NO-ONE SAID MOVING HOUSE WAS EASY
For 101’s first campaign for Zoopla, Augusto Sola and Ryan Delehanty decamp to Costa Rica to show how hermit crabs are as mad about moving house as the UK public
Read how Zoopla convinced the stars of its new ads to come out of their shells
“We open on a beach…”
That was how our script started when we pitched to Zoopla.
Weeks earlier, Zoopla had come to us with the goal of becoming the first name people think of when it comes to property, and our answer was a very detailed treatment about… crabs.
Having met the clients a year previously and discussed ideas, we were able to jump right into executions. We spent the next three weeks refining scripts, drawing crabs, researching crabs, defining what makes a “cute” crab and finding the best house-to-shell proportions for hermit crabs, which move between scavenged shells. You know, typical pitch stuff.
And the Zoopla team loved it!
But there’s a reason there aren’t many hermit crab-based films. They’re not particularly good on camera. They’re erratic, incapable of being trained, only active for five hours a day and most of them are weird-looking.
But, despite all this, we still wanted to shoot the ads for real. And after speaking to wildlife photographers, marine biologists, producers from the BBC’S Planet Earth series and anyone else vaguely connected to the world of hermit crabs, we started to believe it could be done.
Now, all we had to do was find crabs that were cute but big enough to put a house on, make shells with houses on top that they would accept, and get them to stand still and walk in a straight line together. Easy.
That’s when production company Riff Raff came on board. They started by scouring the world for crabs. They searched Thailand, Belize, Mexico and Peru (where the crabs look like blue aliens) before eventually settling on some crabs from the Caribbean side of Costa Rica.
Then special-effects company Artem got involved. We shipped a shell from Costa Rica; they laser-scanned it, made a cast replica that was the same size and weight as the original (but with a crude house on top), sent it off to Costa Rica and crossed their fingers.
Meanwhile, the marine biologists were helping us cast our crabs from the ones they had under observation.
This helped us plan which crabs would be right for which roles. But none of that mattered if they didn’t get into the damn shells. And that responsibility – all the hopes of our shoot and the entire campaign – rested on the shoulders of Crab 8. Literally.
It was late afternoon in Costa Rica and really late in London. We had a live broadcast of the extremely nerveracking/boring event: two hours of watching a crab looking at a shell. Looking, crawling, looking and then… our crab climbed in and hid. Success! But then it wouldn’t come out. More waiting. Fifteen minutes later, it popped its head out and walked around with a house on its back, like it was no big deal.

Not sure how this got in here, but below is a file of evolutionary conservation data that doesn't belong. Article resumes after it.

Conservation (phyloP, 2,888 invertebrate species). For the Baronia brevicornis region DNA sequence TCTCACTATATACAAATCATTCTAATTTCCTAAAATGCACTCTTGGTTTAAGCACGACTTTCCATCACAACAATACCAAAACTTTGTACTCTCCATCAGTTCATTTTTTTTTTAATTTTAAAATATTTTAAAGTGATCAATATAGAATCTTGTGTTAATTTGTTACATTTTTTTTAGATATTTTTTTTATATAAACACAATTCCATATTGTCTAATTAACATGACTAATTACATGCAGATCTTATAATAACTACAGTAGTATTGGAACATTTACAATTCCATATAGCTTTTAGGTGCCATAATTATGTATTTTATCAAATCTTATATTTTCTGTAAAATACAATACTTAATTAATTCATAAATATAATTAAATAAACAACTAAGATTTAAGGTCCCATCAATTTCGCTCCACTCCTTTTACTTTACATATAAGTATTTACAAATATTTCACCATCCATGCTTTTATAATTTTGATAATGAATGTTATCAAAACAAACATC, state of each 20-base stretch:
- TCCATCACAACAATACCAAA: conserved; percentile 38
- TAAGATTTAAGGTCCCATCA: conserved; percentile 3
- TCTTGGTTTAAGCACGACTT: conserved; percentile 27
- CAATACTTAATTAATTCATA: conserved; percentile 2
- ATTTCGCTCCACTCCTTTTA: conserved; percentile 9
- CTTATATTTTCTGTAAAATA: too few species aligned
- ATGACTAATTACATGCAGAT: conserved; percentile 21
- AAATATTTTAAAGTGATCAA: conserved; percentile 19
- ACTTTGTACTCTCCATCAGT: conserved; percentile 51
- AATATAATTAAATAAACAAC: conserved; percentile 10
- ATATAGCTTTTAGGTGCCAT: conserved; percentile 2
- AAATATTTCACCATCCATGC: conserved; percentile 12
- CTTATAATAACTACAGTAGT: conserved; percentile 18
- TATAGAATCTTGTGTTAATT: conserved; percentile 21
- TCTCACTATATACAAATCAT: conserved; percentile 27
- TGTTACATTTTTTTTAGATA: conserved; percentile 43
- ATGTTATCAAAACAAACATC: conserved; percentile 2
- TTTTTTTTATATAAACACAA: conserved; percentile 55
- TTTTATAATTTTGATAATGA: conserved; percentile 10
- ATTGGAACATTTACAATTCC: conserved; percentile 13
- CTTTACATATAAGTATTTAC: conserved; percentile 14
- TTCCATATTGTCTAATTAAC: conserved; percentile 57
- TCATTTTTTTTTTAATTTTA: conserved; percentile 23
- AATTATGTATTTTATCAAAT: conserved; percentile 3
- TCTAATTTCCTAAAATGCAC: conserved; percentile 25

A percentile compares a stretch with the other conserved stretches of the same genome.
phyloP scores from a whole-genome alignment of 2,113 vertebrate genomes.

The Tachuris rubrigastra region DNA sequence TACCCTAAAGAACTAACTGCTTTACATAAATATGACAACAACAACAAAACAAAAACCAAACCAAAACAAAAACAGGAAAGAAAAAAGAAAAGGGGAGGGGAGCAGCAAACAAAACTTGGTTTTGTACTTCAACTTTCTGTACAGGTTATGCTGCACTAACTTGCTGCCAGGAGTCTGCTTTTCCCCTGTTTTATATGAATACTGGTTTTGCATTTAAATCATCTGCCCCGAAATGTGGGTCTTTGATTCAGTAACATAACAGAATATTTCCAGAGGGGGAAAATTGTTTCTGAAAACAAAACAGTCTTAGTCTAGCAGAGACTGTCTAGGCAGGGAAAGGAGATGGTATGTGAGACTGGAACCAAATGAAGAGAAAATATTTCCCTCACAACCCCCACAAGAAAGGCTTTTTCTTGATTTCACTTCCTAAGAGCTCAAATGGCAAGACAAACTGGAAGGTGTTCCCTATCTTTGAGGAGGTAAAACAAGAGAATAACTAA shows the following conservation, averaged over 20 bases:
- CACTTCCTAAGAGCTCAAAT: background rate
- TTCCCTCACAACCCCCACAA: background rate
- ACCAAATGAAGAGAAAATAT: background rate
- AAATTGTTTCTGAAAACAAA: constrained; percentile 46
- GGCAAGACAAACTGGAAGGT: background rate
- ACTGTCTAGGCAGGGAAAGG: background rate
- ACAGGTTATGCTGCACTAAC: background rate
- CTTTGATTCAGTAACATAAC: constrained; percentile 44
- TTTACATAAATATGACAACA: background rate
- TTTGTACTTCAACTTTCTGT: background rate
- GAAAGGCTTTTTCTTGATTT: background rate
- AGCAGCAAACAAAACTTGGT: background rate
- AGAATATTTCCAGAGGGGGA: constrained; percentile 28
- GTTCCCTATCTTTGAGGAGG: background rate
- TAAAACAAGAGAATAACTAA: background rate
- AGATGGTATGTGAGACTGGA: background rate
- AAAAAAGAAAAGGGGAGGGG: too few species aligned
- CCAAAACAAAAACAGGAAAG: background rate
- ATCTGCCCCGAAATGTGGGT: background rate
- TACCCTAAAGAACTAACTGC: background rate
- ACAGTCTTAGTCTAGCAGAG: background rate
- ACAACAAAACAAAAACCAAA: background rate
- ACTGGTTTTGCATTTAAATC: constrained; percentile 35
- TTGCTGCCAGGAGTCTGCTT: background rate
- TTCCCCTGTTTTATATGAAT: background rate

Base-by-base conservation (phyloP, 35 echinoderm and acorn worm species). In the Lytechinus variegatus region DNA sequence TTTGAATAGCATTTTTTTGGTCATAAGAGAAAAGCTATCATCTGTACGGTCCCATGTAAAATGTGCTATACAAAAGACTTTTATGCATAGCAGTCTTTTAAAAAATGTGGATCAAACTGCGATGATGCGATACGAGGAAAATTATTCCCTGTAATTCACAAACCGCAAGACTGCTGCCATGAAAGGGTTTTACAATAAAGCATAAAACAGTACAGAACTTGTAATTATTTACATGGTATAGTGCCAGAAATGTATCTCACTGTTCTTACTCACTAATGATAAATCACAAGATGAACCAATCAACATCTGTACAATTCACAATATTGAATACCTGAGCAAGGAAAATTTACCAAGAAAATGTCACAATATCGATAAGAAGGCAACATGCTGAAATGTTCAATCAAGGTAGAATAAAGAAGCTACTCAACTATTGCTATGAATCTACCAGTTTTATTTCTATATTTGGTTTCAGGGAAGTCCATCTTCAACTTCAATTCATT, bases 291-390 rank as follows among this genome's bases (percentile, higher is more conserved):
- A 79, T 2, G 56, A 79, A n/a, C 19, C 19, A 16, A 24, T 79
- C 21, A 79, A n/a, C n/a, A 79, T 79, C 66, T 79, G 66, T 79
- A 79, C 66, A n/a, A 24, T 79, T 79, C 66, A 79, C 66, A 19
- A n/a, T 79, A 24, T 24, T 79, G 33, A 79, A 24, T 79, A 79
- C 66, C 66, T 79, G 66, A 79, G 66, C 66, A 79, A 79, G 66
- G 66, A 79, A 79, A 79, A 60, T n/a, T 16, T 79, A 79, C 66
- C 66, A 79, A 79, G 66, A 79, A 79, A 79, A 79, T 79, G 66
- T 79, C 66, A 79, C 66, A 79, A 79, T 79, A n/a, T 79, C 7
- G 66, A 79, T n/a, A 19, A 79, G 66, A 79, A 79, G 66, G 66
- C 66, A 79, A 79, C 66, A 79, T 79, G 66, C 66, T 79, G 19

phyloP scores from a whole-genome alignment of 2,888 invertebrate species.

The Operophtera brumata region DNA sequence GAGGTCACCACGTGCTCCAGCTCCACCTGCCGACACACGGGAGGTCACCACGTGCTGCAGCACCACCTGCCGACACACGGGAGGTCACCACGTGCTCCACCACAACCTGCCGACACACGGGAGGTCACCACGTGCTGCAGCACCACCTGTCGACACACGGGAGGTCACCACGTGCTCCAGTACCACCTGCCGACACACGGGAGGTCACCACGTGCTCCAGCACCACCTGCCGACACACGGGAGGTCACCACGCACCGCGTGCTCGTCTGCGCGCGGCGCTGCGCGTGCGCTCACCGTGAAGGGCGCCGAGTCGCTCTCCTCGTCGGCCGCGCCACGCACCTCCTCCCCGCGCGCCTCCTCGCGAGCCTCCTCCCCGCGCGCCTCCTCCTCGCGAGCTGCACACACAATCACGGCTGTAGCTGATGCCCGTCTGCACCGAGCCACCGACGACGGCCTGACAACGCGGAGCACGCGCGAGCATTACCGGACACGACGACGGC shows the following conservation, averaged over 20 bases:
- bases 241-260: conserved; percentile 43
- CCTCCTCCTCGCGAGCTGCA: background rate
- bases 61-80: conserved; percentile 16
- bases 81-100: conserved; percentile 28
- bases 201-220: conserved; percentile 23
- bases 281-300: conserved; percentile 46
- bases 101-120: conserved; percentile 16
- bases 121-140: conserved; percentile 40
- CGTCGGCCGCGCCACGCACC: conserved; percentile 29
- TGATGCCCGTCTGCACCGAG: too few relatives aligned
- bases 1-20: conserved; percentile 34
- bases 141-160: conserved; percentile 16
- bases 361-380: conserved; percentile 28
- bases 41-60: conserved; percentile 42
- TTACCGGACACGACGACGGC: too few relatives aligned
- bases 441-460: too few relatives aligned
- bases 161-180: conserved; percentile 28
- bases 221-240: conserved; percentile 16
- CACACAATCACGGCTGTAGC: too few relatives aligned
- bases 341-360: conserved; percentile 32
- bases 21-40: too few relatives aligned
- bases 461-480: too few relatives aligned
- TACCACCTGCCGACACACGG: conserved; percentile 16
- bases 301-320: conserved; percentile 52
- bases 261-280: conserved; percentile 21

Now we knew we weren’t totally screwed. So, over the following weeks, Artem continued to turn crude pencil drawings into 21 amazing little shell-shaped art pieces. They finished just in time to hop on a plane to join the production team in Costa Rica a week before the shoot.
Cut to the reggae-drenched town of Puerto Viejo. The team, our marine biologists and khaki-clad director of photography Doug Allan spent the next week waking up at 4am to the sweet sound of howler monkeys. They were only supposed to recce locations and prep things but, since they had everything they needed to shoot, they shot (which was fortunate, as the weather turned the next week and f looded one of our locations).
Then came the actual shoot. When we needed the crabs to stay still, they walked. When we needed them to walk, they stayed still. Someone along the way told us the crabs would write their own scripts – and they did. Every five minutes, we switched out the crabs so they didn’t get tired or hot. It was really boring – but then they’d do something perfect. We had to be flexible, adapt
to their behaviour and be very patient. For five days, in a tropical paradise. Poor us.
We returned to London, where we reviewed the rushes and scratched our sandfly-bitten legs in unison. That’s when we decided to change the entire launch script. The script we shot was one scene with three crabs but, thanks to the amount of footage we had, we decided to try to launch with a film that showed a world of crabs, all of them as crazy about moving house as the people of Britain.
We presented the new idea and Zoopla agreed with us. As the old maxim goes, you write one thing, shoot another and edit another.
Once the edit was approved, an army of rotoscopers and online magicians at MPC gave our crabs a CG makeover to get them TV ready – and finally the spots went out.
We still have five ten-second ads and a whole new 30-second one to finish. So we better get back to it.
Crab 1: Active, calm and confident.
Crab 2: Shy. Very shy. Crab 7: The kraken.
Zoopla: filming took place in Puerto Viejo, with marine biologists helping with casting
Artem turned pencil drawings into ‘shells’